By Hrach Melkumian
An electronics plant in Yerevan handed over to Russia in payment of Armenia’s external debt has become part of the Russian military-industrial complex, its new executive director said on Thursday.
“From now on Mars is subordinated to the Russian industry ministry’s unit dealing with defense industry,” said the director, Radik Vanunts.
But he complained that its Armenian workforce’s lack of access to defense-related Russian documents is a serious impediment to the Mars company’s revival promised by the governments of the two countries.
Mars and four other state-run Armenian enterprises were placed under Russian ownership in 2002 in return for Moscow’s agreement to write off Yerevan’s $100 million debt accumulated since the collapse of the Soviet Union. The most valuable of those assets is Armenia’s largest thermal power plant located in the town of Hrazdan. The three other enterprises are research institutes that used to work for the Soviet defense industry.
The Russians formally took over Mars in August 2003 and claim to have invested about $400,000 in the company since then. According to Vanunts, the plant has already manufactured five samples of “radio stations” designed by a Russian research center. But he said it continues to stand largely idle because of the sensitive character of its planned operations.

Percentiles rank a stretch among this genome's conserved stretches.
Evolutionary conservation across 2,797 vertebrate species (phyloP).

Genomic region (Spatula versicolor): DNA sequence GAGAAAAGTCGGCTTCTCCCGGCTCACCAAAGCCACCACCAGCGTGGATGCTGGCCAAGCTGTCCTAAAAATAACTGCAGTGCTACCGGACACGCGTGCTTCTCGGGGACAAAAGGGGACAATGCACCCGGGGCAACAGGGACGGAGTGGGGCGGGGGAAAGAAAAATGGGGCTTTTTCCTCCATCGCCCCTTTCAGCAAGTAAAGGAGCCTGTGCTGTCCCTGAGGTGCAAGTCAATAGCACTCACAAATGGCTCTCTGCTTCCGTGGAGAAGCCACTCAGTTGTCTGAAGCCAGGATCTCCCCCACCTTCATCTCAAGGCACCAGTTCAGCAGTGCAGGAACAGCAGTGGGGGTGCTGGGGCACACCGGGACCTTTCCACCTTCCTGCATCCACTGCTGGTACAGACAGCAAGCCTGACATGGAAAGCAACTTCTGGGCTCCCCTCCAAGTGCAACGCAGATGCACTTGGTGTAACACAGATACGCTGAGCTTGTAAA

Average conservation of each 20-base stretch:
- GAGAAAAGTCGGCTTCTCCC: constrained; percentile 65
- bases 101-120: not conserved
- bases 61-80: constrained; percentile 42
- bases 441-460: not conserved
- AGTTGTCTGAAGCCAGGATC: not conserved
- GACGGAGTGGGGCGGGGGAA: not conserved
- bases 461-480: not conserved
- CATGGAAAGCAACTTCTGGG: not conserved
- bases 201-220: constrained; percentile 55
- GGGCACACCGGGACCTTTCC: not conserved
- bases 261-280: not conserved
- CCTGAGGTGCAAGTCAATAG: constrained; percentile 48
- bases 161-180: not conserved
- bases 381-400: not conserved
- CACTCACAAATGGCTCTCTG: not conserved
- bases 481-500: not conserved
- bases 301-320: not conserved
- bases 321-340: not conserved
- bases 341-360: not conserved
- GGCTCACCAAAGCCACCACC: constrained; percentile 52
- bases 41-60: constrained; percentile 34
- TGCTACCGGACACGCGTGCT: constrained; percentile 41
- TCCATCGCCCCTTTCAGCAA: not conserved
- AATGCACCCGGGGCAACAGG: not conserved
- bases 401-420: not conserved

“Foreign citizens are not allowed to familiarize themselves Russia’s secret documents which is needed for us to produce one or another item,” he explained. He said the Russian and Armenian prime ministers discussed the issue at a recent meeting in Moscow.
Mars was built in 1989 by the Soviet government which invested hundreds of million of dollars in hard currency to install state-of-the-art Western equipment there. However, the ensued Soviet break-up condemned the factory to a long period of inactivity. It operated at a fraction of its capacity under its previous director, Stepan Demirchian.
The equities-for-debt agreement has been criticized by Demirchian and other leaders of the Armenian opposition who say that it will deepen Armenia’s economic dependence on Russia. The government, however, has strongly defended the deal, saying that large-scale capital investments promised by the Russians will breathe a new life into the moribund enterprises.
Still, Yerevan indicated its dissatisfaction with the agreement’s implementation last month when Foreign Minister Vartan Oskanian urged the Russian side to honor its investment commitments during a visit to Moscow.